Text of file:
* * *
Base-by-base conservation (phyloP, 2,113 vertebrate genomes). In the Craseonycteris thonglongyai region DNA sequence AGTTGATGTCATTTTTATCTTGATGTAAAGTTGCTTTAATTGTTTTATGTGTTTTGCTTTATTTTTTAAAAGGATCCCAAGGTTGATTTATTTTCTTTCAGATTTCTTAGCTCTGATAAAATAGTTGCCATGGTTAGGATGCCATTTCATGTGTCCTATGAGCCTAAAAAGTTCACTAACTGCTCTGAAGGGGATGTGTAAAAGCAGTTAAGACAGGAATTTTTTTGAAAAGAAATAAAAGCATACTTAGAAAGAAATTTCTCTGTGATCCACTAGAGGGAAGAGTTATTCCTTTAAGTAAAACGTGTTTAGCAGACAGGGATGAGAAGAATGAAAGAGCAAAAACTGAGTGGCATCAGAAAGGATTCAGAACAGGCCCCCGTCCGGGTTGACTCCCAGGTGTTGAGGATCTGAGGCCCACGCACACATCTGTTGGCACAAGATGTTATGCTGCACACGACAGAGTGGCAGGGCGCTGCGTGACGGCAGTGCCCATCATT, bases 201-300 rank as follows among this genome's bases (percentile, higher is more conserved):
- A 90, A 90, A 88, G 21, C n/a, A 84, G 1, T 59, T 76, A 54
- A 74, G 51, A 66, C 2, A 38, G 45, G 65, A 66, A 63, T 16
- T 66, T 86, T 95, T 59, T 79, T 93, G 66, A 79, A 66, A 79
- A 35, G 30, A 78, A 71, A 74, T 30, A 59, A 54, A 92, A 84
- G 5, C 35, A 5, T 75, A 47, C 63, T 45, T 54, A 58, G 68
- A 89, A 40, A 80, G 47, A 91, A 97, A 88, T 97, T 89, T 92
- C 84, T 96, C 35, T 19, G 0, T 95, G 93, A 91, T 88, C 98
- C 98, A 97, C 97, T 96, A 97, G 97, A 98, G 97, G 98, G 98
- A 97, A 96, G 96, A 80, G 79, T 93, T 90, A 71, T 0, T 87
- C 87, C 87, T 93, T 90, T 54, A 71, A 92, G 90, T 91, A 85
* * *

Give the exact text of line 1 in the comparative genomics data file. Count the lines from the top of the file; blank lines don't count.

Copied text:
Base-by-base conservation (phyloP, 2,113 vertebrate genomes). In the Craseonycteris thonglongyai region DNA sequence AGTTGATGTCATTTTTATCTTGATGTAAAGTTGCTTTAATTGTTTTATGTGTTTTGCTTTATTTTTTAAAAGGATCCCAAGGTTGATTTATTTTCTTTCAGATTTCTTAGCTCTGATAAAATAGTTGCCATGGTTAGGATGCCATTTCATGTGTCCTATGAGCCTAAAAAGTTCACTAACTGCTCTGAAGGGGATGTGTAAAAGCAGTTAAGACAGGAATTTTTTTGAAAAGAAATAAAAGCATACTTAGAAAGAAATTTCTCTGTGATCCACTAGAGGGAAGAGTTATTCCTTTAAGTAAAACGTGTTTAGCAGACAGGGATGAGAAGAATGAAAGAGCAAAAACTGAGTGGCATCAGAAAGGATTCAGAACAGGCCCCCGTCCGGGTTGACTCCCAGGTGTTGAGGATCTGAGGCCCACGCACACATCTGTTGGCACAAGATGTTATGCTGCACACGACAGAGTGGCAGGGCGCTGCGTGACGGCAGTGCCCATCATT, bases 201-300 rank as follows among this genome's bases (percentile, higher is more conserved):